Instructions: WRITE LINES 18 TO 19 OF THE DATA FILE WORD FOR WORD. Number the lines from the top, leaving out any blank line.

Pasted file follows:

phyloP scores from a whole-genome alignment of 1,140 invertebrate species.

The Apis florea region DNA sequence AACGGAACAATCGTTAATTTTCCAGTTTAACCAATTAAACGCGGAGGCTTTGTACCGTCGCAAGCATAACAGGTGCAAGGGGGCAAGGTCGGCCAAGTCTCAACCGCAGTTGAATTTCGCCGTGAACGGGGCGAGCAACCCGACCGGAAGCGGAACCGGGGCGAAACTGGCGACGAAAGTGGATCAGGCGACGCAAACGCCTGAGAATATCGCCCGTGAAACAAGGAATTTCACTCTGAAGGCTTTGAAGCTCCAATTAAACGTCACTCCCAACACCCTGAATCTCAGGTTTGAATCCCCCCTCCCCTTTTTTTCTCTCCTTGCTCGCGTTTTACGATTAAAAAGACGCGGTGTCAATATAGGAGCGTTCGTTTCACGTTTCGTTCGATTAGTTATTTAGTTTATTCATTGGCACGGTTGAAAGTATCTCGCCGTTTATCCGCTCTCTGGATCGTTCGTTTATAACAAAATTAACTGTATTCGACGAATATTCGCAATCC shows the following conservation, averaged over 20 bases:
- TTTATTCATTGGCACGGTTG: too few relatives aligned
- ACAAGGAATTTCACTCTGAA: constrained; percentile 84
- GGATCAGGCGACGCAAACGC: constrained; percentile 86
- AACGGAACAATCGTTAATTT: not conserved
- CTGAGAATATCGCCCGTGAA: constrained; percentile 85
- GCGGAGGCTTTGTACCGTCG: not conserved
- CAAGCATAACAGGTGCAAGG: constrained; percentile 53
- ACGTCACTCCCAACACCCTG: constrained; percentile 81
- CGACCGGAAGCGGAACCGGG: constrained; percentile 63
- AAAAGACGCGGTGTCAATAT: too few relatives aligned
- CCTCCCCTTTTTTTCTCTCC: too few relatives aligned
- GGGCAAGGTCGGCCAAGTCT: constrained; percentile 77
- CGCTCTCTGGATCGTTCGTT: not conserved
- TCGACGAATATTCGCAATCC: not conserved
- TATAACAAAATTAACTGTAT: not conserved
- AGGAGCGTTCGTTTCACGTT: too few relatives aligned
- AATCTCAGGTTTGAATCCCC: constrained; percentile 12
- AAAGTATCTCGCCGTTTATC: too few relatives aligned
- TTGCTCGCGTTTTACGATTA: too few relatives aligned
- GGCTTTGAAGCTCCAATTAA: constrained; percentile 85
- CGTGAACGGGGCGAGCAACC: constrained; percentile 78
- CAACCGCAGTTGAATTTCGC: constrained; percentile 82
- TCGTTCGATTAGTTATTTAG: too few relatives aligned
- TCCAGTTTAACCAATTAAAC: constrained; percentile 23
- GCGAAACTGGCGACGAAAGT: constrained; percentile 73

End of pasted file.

- AGGAGCGTTCGTTTCACGTT: too few relatives aligned
- AATCTCAGGTTTGAATCCCC: constrained; percentile 12